Firefighters gaining on Mendocino Complex fires, now at 312,000 acres
The Ranch fire continued to move Friday away from communities on Clear Lake’s northern and eastern shore, spelling further relief for thousands of people who were only let back into their once-imperiled towns on Wednesday, nearly two weeks after the massive blaze erupted.
More than 3,500 firefighters remain assigned to the Mendocino Complex fires, the largest in California history. The combined inferno, including the River fire to the west of Clear Lake, has burned more than 312,000 acres — nearly 490 square miles — destroyed 119 homes and 110 other structures.
More than 1,500 buildings remain threatened, down significantly from the more than 9,000 structures that were considered at risk Friday morning.
“The crews have been making really good progress and putting in containment lines,” spokesman Will Powers said.
Mandatory evacuation orders remained in place only for residents from around Lake Pillsbury and Potter Valley in Mendocino County, as well as others in the Indian Valley Reservoir/Leesburg area of Colusa County.
Many of those hit hardest by the fires, including residents clustered in a rural area north of Upper Lake and around Spring Valley, “didn’t have insurance,” said Jim Steele, the Lake County supervisor who represents the area.
A one-stop Local Assistance Center opened Friday in Lucerne was mobbed with people needing help with fire assistance, insurance, food, document replacement and other matters, Steele said.
“The problem is for a lot of these folks, they didn’t have much to start with,” Steele said.
The Ranch fire, the larger of the two fires, grew to 263,527 acres by Friday night and was 53 percent contained. It continued to burn on the northern edge in the Mendocino National Forest and in Colusa County on the east.
The River fire, at nearly 49,000 acres, saw little growth Friday, with containment at 90 percent.
Full containment of the entire complex is anticipated Sept. 1, Cal Fire said. The two fires began July 27 in Mendocino County and burned across northern Lake County into Colusa County.
Steele estimated about 13,000 people from his district alone were under evacuation orders at the peak of fire activity.
Hundreds likely stayed behind, having nowhere else to go, or standing their ground to care for pets and livestock that couldn’t be rescued during an evacuation. The Ranch fire posed the greatest threat to towns on the north shore of Clear Lake, including Upper Lake, Lucerne and Nice, where the homes are clustered together.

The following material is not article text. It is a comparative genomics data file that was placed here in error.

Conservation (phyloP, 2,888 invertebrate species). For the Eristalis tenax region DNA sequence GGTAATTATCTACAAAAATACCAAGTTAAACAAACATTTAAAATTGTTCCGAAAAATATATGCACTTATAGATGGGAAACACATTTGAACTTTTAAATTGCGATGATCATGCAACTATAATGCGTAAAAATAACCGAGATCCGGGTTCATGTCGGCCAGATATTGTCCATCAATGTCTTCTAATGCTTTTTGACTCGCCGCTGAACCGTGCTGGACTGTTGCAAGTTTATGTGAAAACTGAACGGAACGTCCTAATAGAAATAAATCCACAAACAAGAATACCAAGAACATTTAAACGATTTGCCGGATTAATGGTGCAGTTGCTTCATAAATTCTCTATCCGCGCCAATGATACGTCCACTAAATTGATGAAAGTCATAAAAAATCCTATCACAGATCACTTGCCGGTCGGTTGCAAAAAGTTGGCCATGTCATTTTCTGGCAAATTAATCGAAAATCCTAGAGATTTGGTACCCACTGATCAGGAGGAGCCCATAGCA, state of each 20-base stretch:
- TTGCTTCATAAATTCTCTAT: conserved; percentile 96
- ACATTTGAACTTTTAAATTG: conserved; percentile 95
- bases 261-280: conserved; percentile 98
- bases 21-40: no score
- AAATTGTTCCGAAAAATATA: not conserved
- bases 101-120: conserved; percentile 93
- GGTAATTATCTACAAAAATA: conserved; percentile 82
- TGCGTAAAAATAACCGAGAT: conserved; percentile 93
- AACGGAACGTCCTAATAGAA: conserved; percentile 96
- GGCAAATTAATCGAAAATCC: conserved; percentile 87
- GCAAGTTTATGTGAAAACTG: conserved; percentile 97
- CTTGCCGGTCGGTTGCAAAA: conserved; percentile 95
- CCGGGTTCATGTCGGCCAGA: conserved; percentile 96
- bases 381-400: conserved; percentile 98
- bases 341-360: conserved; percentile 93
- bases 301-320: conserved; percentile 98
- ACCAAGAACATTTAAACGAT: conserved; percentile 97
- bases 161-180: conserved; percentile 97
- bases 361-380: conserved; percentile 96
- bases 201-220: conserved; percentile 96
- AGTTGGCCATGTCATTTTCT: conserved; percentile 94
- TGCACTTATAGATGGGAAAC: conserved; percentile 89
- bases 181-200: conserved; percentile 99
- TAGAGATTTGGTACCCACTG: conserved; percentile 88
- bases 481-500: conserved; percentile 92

“If we’d have lost one house, we’ve have lost them all,” Steele said.
Crews on the outskirts of town carved fuel breaks along the same lines established during the 1996 Fork fire.
“I would characterize it this way: The people who could least afford a loss were spared, and yeah, we dodged a bullet,” Steele said. “I don’t know how we could have recovered, with this many folks without insurance — this many folks in kind of a needy environment. It’s sobering.”
Residents spared by the fire have nevertheless returned to smoke damage, spoiled food and other hardships. Steele said food assistance is available for those who need help, and residents of Lucerne are being provided 2,000 gallons of free water so they can wash down ash on roofs and decking, avoiding the need for leaf-blowers, which only scatter toxins, Steele said.
“We’ve got the secondary disaster stuff going on,” he said.
Lake County Transit will offer free rides on all regularly scheduled bus and paratransit services through Monday to assist residents, according to a statement from the Sheriff’s Office.
The bus will also stop at the newly opened assistance hub, at the Lucerne Alpine Senior Center, located at 3985 Country Club Drive. Schedules and more information can be found at laketransit.org.
Staff Writers Hannah Beausang and Martin Espinoza contributed reporting. You can reach Staff Writer Mary Callahan at 707-521-5249.